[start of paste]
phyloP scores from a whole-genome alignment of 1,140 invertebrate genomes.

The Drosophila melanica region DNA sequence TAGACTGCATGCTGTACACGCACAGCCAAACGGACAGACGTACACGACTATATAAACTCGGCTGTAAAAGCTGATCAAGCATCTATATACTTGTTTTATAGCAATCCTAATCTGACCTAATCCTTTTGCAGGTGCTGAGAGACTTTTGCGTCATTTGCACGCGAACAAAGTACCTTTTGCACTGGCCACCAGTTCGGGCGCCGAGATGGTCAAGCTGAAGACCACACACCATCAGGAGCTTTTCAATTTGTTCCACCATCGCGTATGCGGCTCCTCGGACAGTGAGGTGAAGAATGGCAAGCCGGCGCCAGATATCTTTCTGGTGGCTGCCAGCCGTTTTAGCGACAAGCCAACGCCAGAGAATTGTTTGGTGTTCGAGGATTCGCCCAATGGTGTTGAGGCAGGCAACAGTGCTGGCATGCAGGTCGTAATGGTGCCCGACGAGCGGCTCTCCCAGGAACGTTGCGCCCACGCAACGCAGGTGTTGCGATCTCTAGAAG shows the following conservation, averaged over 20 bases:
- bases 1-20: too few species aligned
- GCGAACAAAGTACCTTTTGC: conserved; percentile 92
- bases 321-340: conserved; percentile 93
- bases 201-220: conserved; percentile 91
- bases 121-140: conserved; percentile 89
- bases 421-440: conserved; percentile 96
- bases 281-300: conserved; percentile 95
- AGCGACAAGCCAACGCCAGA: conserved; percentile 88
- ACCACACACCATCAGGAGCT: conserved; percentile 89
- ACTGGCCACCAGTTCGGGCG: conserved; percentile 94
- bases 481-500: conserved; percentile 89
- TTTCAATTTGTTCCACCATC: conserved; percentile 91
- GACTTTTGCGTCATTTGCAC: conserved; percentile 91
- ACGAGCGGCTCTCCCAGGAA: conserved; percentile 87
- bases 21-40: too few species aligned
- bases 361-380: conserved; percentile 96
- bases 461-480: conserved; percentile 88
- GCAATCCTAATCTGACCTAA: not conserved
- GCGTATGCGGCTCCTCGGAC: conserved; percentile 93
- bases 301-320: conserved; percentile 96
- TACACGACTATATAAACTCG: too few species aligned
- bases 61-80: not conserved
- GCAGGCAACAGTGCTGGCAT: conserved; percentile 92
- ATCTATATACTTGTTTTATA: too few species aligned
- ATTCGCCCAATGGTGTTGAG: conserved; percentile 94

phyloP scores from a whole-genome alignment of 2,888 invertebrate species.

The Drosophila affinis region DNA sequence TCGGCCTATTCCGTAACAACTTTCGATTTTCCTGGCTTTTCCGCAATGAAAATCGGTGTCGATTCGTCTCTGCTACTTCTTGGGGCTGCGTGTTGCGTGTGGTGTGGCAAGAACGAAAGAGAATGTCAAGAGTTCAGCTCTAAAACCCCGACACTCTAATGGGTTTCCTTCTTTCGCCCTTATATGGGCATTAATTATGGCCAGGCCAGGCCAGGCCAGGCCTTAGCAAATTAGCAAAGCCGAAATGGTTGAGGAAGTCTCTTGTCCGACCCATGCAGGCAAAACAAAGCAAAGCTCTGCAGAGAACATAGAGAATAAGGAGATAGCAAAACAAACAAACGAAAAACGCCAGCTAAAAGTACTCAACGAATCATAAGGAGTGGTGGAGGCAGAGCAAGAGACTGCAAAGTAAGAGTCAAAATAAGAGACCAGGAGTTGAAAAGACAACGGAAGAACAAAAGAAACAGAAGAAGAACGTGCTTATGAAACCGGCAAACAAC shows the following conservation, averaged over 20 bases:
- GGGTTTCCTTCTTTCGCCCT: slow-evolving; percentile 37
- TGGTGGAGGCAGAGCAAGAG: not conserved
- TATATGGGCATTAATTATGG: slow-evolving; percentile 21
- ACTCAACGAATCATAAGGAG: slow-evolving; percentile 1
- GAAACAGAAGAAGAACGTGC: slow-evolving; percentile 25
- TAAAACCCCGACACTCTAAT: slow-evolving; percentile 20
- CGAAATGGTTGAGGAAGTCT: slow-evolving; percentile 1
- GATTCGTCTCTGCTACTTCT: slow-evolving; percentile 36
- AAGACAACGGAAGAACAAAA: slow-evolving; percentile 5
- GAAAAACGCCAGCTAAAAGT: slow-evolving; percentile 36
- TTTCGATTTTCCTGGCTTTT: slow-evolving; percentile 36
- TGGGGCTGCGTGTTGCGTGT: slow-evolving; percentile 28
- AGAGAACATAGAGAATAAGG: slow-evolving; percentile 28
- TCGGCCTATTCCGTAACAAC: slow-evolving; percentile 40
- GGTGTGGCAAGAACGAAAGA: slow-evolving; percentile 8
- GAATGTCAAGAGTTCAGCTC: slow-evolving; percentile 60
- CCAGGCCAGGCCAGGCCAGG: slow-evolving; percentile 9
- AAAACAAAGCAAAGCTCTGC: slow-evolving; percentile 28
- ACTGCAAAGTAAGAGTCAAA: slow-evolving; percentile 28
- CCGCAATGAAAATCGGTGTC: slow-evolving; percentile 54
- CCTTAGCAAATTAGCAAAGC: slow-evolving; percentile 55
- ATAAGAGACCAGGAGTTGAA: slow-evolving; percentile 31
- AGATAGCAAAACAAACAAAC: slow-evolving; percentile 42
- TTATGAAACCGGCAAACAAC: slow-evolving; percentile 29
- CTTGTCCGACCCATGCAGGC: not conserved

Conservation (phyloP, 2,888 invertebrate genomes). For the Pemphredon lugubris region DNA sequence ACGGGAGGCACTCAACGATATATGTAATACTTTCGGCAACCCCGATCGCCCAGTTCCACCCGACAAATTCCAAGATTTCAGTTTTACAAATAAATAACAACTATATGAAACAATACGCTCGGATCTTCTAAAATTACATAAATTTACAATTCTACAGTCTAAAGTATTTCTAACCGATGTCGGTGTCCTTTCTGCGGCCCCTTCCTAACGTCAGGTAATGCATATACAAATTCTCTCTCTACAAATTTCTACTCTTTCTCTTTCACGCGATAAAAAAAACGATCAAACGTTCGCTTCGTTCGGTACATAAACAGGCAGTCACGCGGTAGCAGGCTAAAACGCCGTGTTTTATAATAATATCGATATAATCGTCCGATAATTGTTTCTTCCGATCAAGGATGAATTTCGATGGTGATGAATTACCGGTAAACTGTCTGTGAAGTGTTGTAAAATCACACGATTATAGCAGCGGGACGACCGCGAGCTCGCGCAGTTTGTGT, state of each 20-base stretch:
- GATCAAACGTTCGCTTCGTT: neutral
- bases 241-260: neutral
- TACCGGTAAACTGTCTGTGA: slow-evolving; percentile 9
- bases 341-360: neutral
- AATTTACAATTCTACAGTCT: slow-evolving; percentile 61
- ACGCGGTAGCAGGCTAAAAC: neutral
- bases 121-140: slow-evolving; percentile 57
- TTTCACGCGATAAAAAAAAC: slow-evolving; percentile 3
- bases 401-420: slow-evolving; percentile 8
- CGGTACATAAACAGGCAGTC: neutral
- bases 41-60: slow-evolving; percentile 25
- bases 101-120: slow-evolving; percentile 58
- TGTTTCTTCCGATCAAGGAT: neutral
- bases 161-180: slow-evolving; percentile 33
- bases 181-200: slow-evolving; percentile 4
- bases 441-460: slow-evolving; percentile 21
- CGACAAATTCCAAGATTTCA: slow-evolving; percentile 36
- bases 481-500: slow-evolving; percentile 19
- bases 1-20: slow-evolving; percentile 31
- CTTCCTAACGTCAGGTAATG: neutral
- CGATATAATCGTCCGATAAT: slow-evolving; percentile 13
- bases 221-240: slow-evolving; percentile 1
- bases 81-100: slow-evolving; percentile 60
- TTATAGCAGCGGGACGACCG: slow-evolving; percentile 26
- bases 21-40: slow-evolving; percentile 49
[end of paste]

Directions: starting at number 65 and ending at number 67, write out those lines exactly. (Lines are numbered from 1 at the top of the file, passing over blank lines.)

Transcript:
- CGGTACATAAACAGGCAGTC: neutral
- bases 41-60: slow-evolving; percentile 25
- bases 101-120: slow-evolving; percentile 58